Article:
UN chief ‘encouraged’ by first joint statement from key nuclear armed States
For the first time, the leaders of China, France, Russia, the United Kingdom and the United States, issued a statement about avoiding an arms race and not targeting each other or at any other State.
The five countries, also permanent members of the UN Security Council (commonly known as the P5) said they believe strongly that the further spread of such weapons must be prevented.
‘Need to comply’
In a statement issued by his Spokesperosn, the Secretary-General appreciated the recognition of the need to comply with the bilateral and multilateral non-proliferation, disarmament, and arms control agreements and commitments.
Mr. Guterres also highlighted the States’ obligations under the Treaty on the Non-Proliferation of Nuclear Weapons (NPT) related to nuclear disarmament.
Because of the COVID-19 pandemic, an NPT review that was due to begin on Tuesday has been postponed until August. The statement from the P5 was issued following news of the postponement.
The UN chief said he was encouraged by the commitment to pursue measures to prevent nuclear war, consistent with his long-standing call for dialogue and cooperation. He looks forward to more details about future initiatives, the statement adds.
Mr. Guterres also took the opportunity to restate that “the only way to eliminate all nuclear risks is to eliminate all nuclear weapons.”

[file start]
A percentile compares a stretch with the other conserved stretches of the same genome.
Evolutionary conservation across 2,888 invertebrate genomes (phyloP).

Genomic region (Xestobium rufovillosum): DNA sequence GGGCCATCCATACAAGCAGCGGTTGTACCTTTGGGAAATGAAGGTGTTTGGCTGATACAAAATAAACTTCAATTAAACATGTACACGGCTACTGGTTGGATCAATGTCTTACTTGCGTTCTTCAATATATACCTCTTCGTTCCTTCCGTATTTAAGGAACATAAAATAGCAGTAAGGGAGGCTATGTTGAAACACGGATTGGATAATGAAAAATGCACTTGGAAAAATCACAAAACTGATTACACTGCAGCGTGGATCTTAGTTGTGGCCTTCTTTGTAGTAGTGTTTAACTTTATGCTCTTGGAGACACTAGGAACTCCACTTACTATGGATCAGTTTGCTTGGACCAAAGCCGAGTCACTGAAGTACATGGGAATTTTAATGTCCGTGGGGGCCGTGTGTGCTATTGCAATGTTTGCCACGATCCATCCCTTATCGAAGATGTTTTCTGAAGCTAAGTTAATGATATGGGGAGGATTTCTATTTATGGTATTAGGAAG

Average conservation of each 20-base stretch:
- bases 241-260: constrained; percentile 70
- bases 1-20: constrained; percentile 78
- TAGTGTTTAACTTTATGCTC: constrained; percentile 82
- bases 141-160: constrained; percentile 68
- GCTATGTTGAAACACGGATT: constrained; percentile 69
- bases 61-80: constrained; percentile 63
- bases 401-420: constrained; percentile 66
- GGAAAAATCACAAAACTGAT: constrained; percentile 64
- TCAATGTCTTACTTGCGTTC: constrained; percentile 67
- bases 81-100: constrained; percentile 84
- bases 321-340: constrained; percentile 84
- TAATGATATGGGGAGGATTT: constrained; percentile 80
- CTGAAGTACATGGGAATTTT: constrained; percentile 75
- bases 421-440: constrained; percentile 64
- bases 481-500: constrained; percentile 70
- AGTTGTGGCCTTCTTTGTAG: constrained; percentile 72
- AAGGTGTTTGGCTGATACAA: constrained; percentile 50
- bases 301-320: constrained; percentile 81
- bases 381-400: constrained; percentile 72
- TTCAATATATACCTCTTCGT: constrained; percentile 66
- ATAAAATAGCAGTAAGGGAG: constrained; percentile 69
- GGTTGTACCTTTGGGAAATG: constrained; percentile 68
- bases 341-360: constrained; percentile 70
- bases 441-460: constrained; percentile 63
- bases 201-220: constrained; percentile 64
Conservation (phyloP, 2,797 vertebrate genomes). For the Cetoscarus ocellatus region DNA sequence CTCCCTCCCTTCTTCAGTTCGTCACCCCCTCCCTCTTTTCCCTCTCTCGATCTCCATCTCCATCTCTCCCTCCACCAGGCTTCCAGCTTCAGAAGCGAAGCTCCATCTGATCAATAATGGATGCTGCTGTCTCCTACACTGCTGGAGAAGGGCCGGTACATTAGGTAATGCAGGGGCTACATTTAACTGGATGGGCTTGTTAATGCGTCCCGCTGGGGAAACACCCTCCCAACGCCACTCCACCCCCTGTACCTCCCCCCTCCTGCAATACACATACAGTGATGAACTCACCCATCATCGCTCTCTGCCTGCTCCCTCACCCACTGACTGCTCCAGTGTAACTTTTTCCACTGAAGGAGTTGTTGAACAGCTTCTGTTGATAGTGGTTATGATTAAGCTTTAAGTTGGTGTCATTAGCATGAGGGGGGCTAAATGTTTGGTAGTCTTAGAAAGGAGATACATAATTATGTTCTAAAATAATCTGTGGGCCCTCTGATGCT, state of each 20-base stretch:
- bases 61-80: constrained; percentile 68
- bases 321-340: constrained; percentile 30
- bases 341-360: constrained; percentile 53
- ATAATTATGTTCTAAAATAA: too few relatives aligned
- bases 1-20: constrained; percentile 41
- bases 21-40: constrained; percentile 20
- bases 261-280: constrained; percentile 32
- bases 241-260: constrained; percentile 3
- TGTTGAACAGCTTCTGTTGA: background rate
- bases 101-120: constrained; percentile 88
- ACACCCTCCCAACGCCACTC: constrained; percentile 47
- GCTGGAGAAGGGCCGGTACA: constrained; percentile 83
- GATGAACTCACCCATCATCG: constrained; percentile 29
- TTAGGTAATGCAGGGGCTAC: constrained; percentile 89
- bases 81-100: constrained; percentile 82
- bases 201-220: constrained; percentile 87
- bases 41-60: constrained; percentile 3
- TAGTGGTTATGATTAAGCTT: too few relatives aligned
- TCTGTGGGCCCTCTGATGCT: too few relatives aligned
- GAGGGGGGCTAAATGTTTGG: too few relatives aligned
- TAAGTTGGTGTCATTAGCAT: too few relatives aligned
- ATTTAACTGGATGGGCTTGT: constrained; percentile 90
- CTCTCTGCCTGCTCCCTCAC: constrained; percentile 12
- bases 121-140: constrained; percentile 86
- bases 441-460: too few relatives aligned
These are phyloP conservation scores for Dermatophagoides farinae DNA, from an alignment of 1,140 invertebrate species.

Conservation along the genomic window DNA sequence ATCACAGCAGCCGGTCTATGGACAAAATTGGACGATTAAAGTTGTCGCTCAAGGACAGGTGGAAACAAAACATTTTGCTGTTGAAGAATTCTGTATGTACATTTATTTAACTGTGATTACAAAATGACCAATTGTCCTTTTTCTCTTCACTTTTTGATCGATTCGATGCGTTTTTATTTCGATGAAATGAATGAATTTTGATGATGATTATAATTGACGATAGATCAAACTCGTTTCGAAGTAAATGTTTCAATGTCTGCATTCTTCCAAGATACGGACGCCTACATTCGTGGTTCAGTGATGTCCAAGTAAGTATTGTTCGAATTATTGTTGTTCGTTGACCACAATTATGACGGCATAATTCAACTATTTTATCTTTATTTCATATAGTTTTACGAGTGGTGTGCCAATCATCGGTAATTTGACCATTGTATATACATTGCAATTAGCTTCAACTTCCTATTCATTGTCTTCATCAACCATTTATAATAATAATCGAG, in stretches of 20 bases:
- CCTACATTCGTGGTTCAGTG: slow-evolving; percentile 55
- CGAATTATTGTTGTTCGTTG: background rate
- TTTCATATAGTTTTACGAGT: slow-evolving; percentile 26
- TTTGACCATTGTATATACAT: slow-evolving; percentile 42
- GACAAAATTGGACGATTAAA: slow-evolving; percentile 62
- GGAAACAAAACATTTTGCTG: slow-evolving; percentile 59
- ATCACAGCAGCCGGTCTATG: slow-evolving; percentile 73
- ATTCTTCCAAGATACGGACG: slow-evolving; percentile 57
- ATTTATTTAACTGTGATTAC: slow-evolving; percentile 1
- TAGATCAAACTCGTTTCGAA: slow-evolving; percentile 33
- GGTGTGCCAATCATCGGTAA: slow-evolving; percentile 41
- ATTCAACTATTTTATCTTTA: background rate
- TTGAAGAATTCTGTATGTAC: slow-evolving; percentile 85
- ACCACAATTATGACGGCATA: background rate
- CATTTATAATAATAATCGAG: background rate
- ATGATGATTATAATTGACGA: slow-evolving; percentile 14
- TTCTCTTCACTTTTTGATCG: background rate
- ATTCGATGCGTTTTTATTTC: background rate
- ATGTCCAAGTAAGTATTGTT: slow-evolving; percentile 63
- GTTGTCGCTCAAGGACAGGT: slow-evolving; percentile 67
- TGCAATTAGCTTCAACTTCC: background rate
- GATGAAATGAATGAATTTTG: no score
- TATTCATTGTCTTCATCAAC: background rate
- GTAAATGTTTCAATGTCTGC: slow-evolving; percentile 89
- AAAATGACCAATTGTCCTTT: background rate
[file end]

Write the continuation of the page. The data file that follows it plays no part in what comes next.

He concluded by reiterating his willingness to work with all Member States to achieve this goal “as soon as possible.”
‘Threat growing by the year’
The development follows a warning from the Secretary-General at the end of last year over the grave danger posed by the 13,000 nuclear weapons currently believed to be held by a handful of countries.
In an opinion article published internationally, Mr. Guterres said this threat is growing by the year and “nuclear annihilation” is “just one misunderstanding or miscalculation away”.
Mr. Guterres insisted that the NPT nuclear weapons treaty remains the “main hope to reverse” the global arms race, before urging bold action on six fronts.
First, Member States should chart a path forward on nuclear disarmament; next, they should agree new measures of transparency and dialogue, third, they should address “simmering nuclear crises” in the Middle East and Asia and fourth, strengthen existing bodies that support non-proliferation, including the UN atomic energy agency (IAEA).
Mr. Guterres also called on countries to promote the peaceful use of nuclear technology for medical and other uses, which he said was one reason why the NPT had won the support of non-nuclear-weapons States.
Finally, the world’s people – and especially its young people – needed to hear that eliminating nuclear weapons is the only way to guarantee that they will never be used.